'People talk about Aishwarya Rai's beauty more': 'Sarbjit' director Omung Kumar
Omung Kumar says he was questioned by many for his choice of casting Aishwarya Rai Bachchan as Sarabjit Singh’s sister Dalbir Kaur
National award winning director and production designer Omung Kumar says he was questioned by many for his choice of casting Aishwarya Rai Bachchan as Sarabjit Singh’s sister Dalbir Kaur in his upcoming biopic Sarbjit.
However, Omung was happy, confident and convinced with his selection. "Everybody told me I was mad to cast Aishwarya. But then, they said similar things when I cast Priyanka Chopra for Mary Kom; that she won’t fit the role, she doesn’t look North Eastern, and so on."
"But I’d decided that for Dalbir’s part, I wanted someone who’s mature enough, who could play a 22-year-old and 60-year-old as well, someone who commands and demands respect when she speaks. Aishwarya is a director’s actress, she is a fantastic. We can see her in any role possible, but yes, they talk about her beauty more,” says Omung.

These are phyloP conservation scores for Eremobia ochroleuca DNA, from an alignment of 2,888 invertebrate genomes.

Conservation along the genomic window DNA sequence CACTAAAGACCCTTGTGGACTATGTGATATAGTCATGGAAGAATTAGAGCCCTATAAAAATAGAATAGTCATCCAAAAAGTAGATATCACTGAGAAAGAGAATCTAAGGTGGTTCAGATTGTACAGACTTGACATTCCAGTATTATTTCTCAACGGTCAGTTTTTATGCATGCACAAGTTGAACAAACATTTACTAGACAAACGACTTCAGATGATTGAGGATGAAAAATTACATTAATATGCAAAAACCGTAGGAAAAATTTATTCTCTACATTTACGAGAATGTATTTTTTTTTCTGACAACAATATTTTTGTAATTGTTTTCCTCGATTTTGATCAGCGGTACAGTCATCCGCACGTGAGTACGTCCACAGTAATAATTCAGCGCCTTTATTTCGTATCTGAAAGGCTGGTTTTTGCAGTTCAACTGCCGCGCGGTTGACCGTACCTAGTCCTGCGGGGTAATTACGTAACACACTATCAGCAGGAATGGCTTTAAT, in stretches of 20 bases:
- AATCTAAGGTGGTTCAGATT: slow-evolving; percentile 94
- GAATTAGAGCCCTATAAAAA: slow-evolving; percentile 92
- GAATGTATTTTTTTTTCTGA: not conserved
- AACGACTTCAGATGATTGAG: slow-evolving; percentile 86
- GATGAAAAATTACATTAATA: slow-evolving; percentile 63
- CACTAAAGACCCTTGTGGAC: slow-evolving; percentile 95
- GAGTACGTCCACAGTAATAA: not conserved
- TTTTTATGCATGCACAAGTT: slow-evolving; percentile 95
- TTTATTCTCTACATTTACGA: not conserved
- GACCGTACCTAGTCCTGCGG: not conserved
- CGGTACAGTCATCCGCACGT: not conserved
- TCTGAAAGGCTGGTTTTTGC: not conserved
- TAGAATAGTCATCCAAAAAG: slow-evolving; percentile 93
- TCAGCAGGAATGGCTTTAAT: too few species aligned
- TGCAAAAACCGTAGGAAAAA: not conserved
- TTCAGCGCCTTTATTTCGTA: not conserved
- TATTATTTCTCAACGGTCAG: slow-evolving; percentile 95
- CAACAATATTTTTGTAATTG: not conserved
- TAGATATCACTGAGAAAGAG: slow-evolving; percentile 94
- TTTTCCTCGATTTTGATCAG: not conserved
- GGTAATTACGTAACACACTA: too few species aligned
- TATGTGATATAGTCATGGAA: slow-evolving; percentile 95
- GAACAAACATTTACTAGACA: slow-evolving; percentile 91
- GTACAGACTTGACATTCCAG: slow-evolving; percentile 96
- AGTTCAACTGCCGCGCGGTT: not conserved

He continues, “Also, Aishwarya agreed to do the film immediately because she knew that this is a role of a lifetime. One cannot say no to this role because you owe it to society."
Meanwhile, Randeep Hooda, stunned everyone with his physical transformation to play Sarabjit (the Indian national who was famously detained in Pakistan for 23 years) and went on a rigorous diet while losing a whopping 18 kgs in a period of just 28 days.
He says that he was initially worried about playing the part. “Omung has been saying that I said yes to the role in 15 minutes, but the fact is that I was scared. I was apprehensive. I had liked the script but it was hard to commit, and then, I take my commitment very seriously. Who in the right mind would go through all that?"
"Finally I decided to have a conversation with myself, not with the director, and agreed to step into the role,” says Randeep, who had transformed into the skeleton of a starving man.
Further, to get into the skin of the character, Randeep would carry his work home religiously. Says Omung, “At home he started living in a dark, dingy corner with absolutely no light, all through day and night. I had demarcated an area of 6 feet by 4 feet and he would live, walk only in that portion. He had also asked for chains which were tied around his hands and legs. More than losing weight, it was Sarabjit’s psyche he wanted to get into. He had to actually live that person for several months.”
Sarbjit releases on 20 May.
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